Let M(m) denote the time a multiplication of two numbers of size m needs. Then inside the main loop, we need

O\bigl(S(n, NP(A)) + n^2 M(\max\{ \log \|A\|_\infty, e \log NP(A) \})\bigr)

time units, and the main loop alltogether needs

& O\Biggl(\sum_{e=1}^{\frac{\log \|x\|_\infty}{\log NP(A)}} \biggl( S(n, NP(A)) + n^2 M(\max\{ \log \|A\|_\infty, e \log NP(A) \}) \biggr) \Biggr) \\ {}={} & O\Biggl(\frac{\log \|x\|_\infty}{\log NP(A)} \bigl( S(n, NP(A)) + n^2 M(\max\{ \log \|A\|_\infty, \log \|x\|_\infty \}) \biggr) \Biggr)

time units. Finding p needs

O\Biggl(\frac{NP(A)}{\log NP(A)} S(n, NP(A)) \Biggr)

time units (using the Prime Number Theorem).

Assuming that we use a naive Gaussian algorithm as well as naive multiplication, i.e. S(n, p) = n^3 (\log p)^2 and M(m) = m^2, we obtain a total running time of

O\Biggl( & n^3 \bigl( \log \|x\|_\infty + NP(A)\bigr) \log NP(A) \\ & {}+ n^2 \max\biggl\{ \frac{(\log \|A\|_\infty)^2 \log \|x\|_\infty}{\log NP(A)}, \frac{(\log \|x\|_\infty)^3}{\log NP(A)} \biggr\} \Biggr).

Using fast multiplication, i.e. M(m) = m^{1 + \varepsilon} (using FFT methods), and fast linear system solving, i.e. S(n, p) = O(n^\omega (\log p)^{1 + \varepsilon}), where \omega \le 2.376, we obtain a total running time of

O\Biggl( & (NP(A) + \log \|x\|_\infty) n^\omega (\log NP(A))^{\varepsilon} \\ & {}+ n^2 \max\biggl\{ \frac{\log \|x\|_\infty (\log \|A\|_\infty)^{1+\varepsilon}}{\log NP(A)}, \frac{(\log \|x\|_\infty)^{2 + \varepsilon}}{\log NP(A)} \biggr\} \Biggr)

Now let us try to eliminate NP(A) from this expression. Clearly, the the second part, we can use that NP(A) \ge 2. To eliminate NP(A) from the first part, we need to find an upper bound. For that, let us first stick to NP(t), the smallest prime not dividing the integer t. (Letting A be a 1 \times 1-matrix A yields NP(t) = NP(A); in general, NP(A) = NP(\det A) using this notation.) Now t is divisible by \prod_{p < NP(t)} p, whence for t < \prod_{p < x} p we have NP(t) < x. Note that for integral x, \log \bigl( \prod_{p < x} p \bigr) = \vartheta(x - 1) \le \vartheta(x) \sim x, where \vartheta denotes the Chebyshev function. Using known bounds on \vartheta(x), we get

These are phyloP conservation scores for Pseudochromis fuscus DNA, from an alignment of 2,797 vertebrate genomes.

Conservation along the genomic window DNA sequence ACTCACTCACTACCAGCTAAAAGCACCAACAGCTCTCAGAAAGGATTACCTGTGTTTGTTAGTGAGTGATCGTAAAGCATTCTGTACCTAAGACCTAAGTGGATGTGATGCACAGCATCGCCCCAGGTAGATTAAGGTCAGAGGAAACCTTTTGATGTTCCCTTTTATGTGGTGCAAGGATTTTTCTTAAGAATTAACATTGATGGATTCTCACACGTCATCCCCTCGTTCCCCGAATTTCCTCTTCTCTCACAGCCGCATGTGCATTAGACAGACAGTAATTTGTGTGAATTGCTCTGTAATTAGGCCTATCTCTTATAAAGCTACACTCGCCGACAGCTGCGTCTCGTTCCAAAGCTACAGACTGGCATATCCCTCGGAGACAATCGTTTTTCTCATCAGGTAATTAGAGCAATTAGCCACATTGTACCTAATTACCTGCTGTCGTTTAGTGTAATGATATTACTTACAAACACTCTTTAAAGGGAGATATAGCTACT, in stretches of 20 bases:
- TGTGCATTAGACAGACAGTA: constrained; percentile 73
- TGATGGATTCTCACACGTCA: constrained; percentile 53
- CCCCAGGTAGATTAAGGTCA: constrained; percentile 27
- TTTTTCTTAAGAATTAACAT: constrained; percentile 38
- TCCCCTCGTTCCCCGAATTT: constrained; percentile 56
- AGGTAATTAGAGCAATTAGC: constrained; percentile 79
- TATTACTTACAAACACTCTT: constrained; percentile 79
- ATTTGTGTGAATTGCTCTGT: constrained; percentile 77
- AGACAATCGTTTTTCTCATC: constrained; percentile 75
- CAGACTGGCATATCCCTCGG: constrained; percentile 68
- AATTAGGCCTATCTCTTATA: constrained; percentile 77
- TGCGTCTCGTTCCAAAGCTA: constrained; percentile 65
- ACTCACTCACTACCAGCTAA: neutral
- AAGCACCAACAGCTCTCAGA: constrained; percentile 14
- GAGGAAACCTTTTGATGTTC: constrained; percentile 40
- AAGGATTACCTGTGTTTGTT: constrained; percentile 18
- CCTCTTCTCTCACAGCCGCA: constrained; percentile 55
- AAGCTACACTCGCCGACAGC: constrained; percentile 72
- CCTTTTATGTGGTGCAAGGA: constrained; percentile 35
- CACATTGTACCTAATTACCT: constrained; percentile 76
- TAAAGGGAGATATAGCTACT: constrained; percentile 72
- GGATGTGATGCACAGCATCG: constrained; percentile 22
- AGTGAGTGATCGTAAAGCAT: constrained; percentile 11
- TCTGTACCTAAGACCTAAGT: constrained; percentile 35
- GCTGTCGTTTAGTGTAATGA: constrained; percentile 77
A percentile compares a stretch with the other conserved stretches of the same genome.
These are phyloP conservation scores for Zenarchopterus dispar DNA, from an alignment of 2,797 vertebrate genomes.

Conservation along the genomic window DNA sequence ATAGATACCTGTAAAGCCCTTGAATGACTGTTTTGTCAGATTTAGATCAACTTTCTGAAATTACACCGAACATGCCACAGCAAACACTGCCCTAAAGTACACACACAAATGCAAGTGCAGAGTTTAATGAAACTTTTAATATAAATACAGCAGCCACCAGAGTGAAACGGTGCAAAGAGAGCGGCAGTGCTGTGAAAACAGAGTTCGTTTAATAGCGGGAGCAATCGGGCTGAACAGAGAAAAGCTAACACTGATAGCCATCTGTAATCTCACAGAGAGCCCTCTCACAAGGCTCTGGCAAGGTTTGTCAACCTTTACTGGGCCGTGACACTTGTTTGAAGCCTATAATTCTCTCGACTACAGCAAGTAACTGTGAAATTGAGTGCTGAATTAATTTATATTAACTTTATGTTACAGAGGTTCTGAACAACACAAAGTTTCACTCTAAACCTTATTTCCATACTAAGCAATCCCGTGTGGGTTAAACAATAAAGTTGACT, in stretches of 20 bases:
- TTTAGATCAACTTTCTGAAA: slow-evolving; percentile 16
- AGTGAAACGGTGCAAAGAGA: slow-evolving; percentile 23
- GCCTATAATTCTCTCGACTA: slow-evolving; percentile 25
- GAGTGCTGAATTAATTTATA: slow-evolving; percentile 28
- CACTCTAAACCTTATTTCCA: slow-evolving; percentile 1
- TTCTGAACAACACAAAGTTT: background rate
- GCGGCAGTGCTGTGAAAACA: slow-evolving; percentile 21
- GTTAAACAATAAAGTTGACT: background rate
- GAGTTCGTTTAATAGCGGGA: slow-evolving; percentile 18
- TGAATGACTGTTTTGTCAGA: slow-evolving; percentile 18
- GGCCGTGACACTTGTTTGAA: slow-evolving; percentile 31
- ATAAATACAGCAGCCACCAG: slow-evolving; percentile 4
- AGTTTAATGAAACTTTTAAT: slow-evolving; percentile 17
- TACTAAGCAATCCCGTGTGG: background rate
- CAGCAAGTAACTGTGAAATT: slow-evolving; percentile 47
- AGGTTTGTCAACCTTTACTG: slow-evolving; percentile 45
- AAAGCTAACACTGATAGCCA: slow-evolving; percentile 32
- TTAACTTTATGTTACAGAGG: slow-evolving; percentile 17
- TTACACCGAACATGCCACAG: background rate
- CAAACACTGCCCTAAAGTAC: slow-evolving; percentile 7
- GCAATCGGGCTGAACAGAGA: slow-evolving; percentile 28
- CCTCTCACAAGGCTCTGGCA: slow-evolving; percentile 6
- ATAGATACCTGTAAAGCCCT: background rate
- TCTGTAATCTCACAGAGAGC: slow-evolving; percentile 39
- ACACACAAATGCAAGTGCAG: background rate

\prod_{p < x} p = \exp(x + O(x/\log x)) = \exp((1 + o(1)) x).

Therefore, \prod_{p < x} p > \exp((1 - \varepsilon) x) becomes true for x \to \infty for every \varepsilon. This shows that NP(t) < \frac{\log t}{1 - \varepsilon} eventually holds for t \to \infty, yielding NP(t) = O(\log t) and, thus, NP(A) = O(\log \det A). Using the Leibniz formula, \log \det A = O(n \log n + n \log \|A\|_\infty).

Finally, we can use some linear algebra to bound \|x\|_\infty in terms of A and b. First note that A A^\# = (\det A) I_n, where I_n denotes the n \times n identity matrix and A^\# denotes the adjungate matrix of A. As x = A^{-1} b = \frac{1}{\det A} A^\# b, we see that it suffices to bound \|A^\#\|_\infty. Now the coefficients of A^\# are determinants of (n - 1) \times (n - 1) matrices with coefficients coming from A, whence \|A^\#\|_\infty \le (n - 1)! \|A\|_\infty^n. Therefore,

\log \|x\|_\infty \le n \log n + n \log \|A\|_\infty + \log \|b\|_\infty = O(n \log \|A\|_\infty)

when assuming that \log n, \log \|b\|_\infty = O(\log \|A\|_\infty).

This can be combined into the following theorem:


Assuming that \log n = O(\log \|A\|_\infty) and \log \|b\|_\infty = O(\log \|A\|_\infty), the above algorithm needs

O\bigl( n^5 (\log \|A\|_\infty)^3 \bigr)

time units to compute the unique solution of A x = b using naive arithmetic in \Z, \F_p, and naive Gaussian elimination to solve linear systems over \F_p. Using fast linear algebra and fast multiplication, we only need

O\bigl( n^{4 + \varepsilon} (\log \|A\|_\infty)^{2 + \varepsilon} \bigr)

time units for any \varepsilon > 0.